My project titles:
I worked on two 5 months projects during my masters:
1) The roles of MARK2 and MARK4 in Non-Small Cell Lung Cancer Metastasis.
2) RPS6KC1 as a modulator of Non-Small Cell Lung Cancer Drug resistance and Metastasis.
Final year PhD Student, joint between Imperial Cancer Research UK Centre and the Department of Bioengineering.
My main areas of interest:
Early cancer diagnostic biosensor development.
The most beneficial things about the programme:
The programme allows you to become an independent researcher, focusing on a project area of key interest to the cancer-specific scientific community. It is an amazing trial run as to what a PhD would entail.
The things enjoyed the most about the programme/Imperial College London/London:
I was able to develop a wide range of scientific skills, both in and outside of the lab. Regular journal clubs and weekly lab meetings meant that my presentation skills were fine-tuned and I gained a lot of confidence in myself as a scientist. I believe the course enabled me to gain my interdisciplinary PhD position here at Imperial.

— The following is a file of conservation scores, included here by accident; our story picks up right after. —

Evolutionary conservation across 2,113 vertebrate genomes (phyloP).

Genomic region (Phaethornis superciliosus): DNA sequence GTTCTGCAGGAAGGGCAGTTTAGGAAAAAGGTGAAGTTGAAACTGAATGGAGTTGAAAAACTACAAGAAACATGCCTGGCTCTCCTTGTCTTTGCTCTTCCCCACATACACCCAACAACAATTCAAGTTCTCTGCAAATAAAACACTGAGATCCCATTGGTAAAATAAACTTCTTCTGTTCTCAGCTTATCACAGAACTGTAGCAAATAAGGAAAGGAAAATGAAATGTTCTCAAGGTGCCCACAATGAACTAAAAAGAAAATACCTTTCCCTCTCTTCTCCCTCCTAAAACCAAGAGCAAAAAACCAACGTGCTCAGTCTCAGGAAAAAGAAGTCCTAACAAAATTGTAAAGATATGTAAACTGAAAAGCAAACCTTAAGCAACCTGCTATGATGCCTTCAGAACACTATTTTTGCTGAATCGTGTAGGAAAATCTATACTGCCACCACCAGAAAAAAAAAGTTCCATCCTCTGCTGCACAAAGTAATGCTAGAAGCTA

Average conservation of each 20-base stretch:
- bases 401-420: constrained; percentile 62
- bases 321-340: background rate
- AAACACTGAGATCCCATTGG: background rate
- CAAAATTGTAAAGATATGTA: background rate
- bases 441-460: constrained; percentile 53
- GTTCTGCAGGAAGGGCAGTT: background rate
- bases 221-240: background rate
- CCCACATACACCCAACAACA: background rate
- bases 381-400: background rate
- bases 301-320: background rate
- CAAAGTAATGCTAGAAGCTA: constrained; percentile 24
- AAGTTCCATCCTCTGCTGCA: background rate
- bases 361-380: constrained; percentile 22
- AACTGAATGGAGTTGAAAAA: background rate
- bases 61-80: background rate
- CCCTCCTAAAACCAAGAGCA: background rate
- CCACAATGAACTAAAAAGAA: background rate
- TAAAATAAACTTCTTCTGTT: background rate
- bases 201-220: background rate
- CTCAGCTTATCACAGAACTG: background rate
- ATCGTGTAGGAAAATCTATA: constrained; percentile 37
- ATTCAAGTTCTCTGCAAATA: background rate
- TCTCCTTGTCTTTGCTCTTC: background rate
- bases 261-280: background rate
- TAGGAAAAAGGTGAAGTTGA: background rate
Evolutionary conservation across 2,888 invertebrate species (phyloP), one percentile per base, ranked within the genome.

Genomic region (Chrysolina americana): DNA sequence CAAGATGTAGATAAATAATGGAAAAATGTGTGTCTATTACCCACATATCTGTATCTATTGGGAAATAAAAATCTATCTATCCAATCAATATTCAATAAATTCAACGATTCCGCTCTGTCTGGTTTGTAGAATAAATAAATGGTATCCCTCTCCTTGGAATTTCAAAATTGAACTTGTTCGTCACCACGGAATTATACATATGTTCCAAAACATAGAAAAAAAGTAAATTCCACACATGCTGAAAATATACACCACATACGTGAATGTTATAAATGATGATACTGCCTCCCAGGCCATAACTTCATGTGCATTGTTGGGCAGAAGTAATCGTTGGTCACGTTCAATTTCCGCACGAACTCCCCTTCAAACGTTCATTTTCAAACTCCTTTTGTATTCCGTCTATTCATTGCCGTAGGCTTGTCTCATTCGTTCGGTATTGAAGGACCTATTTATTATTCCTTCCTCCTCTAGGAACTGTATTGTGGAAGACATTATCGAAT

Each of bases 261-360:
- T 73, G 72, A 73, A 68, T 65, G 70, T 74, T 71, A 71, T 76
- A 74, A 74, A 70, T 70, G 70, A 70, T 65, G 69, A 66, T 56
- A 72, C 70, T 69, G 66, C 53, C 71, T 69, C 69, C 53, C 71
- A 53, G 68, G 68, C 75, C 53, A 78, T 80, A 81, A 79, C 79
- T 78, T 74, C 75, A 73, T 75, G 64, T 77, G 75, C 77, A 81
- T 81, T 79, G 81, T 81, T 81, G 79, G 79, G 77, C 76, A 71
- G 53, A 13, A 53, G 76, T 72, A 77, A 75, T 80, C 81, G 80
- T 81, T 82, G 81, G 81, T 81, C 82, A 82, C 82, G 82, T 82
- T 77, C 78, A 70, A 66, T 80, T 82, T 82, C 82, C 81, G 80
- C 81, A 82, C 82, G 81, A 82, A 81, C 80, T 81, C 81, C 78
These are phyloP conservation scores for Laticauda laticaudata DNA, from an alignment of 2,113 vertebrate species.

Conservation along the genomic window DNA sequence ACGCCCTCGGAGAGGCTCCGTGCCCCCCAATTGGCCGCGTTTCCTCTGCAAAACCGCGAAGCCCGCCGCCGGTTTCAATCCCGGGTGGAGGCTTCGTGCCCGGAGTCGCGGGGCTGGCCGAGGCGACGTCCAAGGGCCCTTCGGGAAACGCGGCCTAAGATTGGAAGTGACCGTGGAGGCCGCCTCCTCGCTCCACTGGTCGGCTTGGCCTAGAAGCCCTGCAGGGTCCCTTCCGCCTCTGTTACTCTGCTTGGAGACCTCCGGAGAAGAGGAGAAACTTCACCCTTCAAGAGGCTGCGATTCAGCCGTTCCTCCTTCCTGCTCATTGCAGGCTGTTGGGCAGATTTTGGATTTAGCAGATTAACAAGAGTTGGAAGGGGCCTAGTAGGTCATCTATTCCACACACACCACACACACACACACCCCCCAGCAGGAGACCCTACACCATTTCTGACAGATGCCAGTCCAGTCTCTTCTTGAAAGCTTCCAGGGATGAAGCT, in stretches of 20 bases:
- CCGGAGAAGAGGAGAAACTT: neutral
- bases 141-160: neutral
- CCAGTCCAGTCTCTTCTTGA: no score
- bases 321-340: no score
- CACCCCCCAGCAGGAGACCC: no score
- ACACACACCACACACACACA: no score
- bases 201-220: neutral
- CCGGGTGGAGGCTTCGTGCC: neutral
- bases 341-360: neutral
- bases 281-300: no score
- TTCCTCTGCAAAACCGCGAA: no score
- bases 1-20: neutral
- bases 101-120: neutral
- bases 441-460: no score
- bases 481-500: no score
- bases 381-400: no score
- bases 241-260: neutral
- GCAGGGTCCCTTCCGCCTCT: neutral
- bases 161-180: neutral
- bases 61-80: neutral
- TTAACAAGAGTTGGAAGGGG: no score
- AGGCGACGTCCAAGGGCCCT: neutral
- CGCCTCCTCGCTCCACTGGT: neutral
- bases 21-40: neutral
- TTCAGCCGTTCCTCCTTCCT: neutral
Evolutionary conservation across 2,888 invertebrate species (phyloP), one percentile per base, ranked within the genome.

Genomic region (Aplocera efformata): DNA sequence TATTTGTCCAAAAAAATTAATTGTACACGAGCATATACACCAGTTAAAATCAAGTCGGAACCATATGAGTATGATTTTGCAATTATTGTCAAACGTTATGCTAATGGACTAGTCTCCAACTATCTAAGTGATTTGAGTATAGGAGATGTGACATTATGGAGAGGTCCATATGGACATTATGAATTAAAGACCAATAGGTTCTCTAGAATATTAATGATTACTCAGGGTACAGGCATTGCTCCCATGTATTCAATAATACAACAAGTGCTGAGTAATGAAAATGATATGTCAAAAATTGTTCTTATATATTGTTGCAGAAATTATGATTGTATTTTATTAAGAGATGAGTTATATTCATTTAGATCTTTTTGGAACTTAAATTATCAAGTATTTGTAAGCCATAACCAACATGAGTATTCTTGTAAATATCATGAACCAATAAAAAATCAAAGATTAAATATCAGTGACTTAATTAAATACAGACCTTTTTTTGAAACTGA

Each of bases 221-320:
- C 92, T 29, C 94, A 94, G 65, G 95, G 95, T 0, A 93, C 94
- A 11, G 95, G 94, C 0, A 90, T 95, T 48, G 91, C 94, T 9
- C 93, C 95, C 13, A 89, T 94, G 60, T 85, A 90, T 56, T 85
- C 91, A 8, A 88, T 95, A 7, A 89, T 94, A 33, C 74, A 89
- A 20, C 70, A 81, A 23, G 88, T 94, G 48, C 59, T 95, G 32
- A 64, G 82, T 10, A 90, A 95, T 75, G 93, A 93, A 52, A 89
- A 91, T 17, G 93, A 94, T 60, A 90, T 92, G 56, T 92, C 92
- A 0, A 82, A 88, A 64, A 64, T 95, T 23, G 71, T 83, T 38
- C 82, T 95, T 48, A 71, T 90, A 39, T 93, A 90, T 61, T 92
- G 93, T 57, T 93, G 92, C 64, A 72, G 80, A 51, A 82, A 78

Since getting my Master’s, here are some of the things I’ve done:
Attended numerous conferences and symposiums, presenting my work to audiences. I have published my work in various scientific journals, including my most recent (first name author) paper in Analytical Chemistry which was also chosen to be published in an open-access format due to being awarded Editors’ choice. In terms of my research, I have been able to develop a new chemistry-based biosensor technology that can detect stage cancers using biofluids sourced by minimally invasive means (i.e. a simple blood test).
Next, I’d like to:
I am currently applying for a Postdoctoral research fellowship to continue working on developing a new technology that can aidto early cancer diagnosis and be used in the clinic.